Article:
Occupation: Stanford Professor
Location: San Francisco
Favorite Restaurant: Baker Street Bistro
Reviewed Baker Street Bistro: Friday, November 22, 2013
Located in Cow Hollow (don’t call it the Marina) a few blocks from the Palace of Fine Arts and the shops of Union and Chestnut streets, and nestled next to the swaying eucalyptus trees of the Presidio, Baker Street Bistro is a romantic and relaxing neighborhood spot. The chef, most of the staff, and the wine list, are French, and the dishes are traditional (as is the seating, which invites you to cozy up to your date, or perhaps meet people next to you.)
The well-known secret is the rotating prix fixe, which is a three-course meal that will leave you full, happy, and still with enough money for drinks, all for about $20. On a recent date night with my wife, we agreed that the Boeuf Bourguignon was the perfect dish for our quiet night out: warm, savory, with generous offerings of beef and wine, it helped us to push off thoughts of the cool night by focusing on our happiness of being alone together.
The service is always inviting, and though the prices can be a bit north of other restaurants in the area, I like to think of it as a very small surcharge for the ability to relax and idle away a night uninterrupted. Whether in France or San Francisco, such excursions provide memories that will also linger long after the food is gone.
Occupation: Cross Cultural Educator and Dance Teacher
Location: San Francisco
Favorite Restaurant: Old Jerusalem Restaurant
Reviewed Baker Street Bistro: Wednesday, December 11, 2013
Baker Street Bistro is a hidden gem located on a quiet street next to the Presidio. It is a small, intimate restaurant with casual décor but amazing, classic French bistro cuisine.
The Escargot Bourguignon was one of the standout dishes, served in a ceramic dish, rather than in the shell, with parsley anise butter, I was thankful for the complimentary and constantly replenished baguette so that I could sop up every last drop. The escargot themselves were tender and perfectly done. I was not an escargot fan until this dish.
The other star was the Steak Tartare, of which I am a fan, and order often when I have French food. Their version had the most perfectly balanced flavors I have ever had. Even my dining companions who were not fans agreed that this was the best dish of the night.
The main courses were stellar as well—the Cassoulet Toulousain, with a duck leg falling off the bone tender, sausage and not overly sweet white beans. Also not overly sweet was the Canard a L’Orange, very pink and tender. The Saumon Rôti, served with ginger carrots and spinach, was also quite tasty. The Bourride Provençal was hearty and brimming with chunks of salmon, shrimp and mussels.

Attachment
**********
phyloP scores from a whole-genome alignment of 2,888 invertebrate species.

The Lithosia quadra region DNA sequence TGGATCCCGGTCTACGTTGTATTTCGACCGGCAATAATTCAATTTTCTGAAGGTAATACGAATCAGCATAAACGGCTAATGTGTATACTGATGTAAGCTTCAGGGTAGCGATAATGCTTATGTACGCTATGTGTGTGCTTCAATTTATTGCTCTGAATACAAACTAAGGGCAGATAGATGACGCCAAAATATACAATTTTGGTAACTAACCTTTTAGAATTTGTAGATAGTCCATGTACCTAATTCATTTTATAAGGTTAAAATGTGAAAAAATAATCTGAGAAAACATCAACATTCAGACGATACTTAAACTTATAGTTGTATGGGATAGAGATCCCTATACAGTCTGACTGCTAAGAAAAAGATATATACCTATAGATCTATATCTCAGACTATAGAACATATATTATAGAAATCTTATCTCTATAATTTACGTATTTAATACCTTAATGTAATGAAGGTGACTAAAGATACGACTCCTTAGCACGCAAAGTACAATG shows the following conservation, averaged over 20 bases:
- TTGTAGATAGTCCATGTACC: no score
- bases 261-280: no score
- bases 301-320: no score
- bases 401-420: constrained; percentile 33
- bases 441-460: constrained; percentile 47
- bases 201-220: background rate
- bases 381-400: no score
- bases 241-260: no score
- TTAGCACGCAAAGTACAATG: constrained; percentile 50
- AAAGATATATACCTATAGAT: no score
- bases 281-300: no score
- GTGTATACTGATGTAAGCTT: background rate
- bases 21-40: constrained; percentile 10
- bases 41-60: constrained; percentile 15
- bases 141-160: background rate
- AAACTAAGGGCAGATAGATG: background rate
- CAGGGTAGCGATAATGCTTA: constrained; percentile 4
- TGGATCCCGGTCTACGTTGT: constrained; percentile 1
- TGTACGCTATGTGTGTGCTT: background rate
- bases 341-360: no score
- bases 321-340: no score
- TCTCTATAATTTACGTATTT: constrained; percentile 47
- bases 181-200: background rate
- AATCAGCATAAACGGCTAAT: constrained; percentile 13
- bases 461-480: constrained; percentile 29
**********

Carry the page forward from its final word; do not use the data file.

For dessert we had the Pear Tart, Crème Brulee and Mousse aux Deux Chocolats. All three were great, but the Crème Brulee stood out because it was so light inside and crispy outside.
Occupation: Executive Assistant
Favorite Restaurant: Massimo’s
Reviewed Baker Street Bistro: Saturday, November 30, 2013
Easy parking was pure luck, right on the corner. We were immediately warmly welcomed and seated at a small, snug table close to other happy patrons longing for the romantic window seat already reserved. After two minutes we were politely invited to move to a more secluded, romantic seating as they strived to please. Wow!
After three baskets of baguettes with sweet, creamy butter accompanied the Crémant de Bourgogne Brut Rosé, we shared the French Onion Soup, which was to die for! Layers of flavor and warmth, which were so traditionally French, along with the mixed green salad, was pretty to look at and even better to devour. The Cassoulet Toulousain was traditional and rich, but so absolutely over the top it transported me to Paris. So much perfection in one dish! The Coquilles St-Jacques au Coulis de Poivron Rouge with Puree de Brocolis and Courgettes Sautees was the hands down real winner! Paired with a fabulous Cote d’ Rhone, it made me want the meal to last forever! Their attention to detail, décor, French accents and warm hospitality was truly memorable. Soft music lingered in the whimsical and seasonal-themed décor.
After our meal, we shared the Fraises Balsamic, which happened to be Shonda’s “The Madam of the House” favorite. The Sautéed Strawberries with coarse black pepper, balsamic vinegar, and brown sugar topped with vanilla ice cream went down too quickly, leaving us begging for more.
Bang for the buck? A little pricey, but absolutely top notch and worth every penny! Go again? I can’t wait and am eager to try a summer afternoon outside in the front, like a real French bistro. 100% enjoyable and satisfying.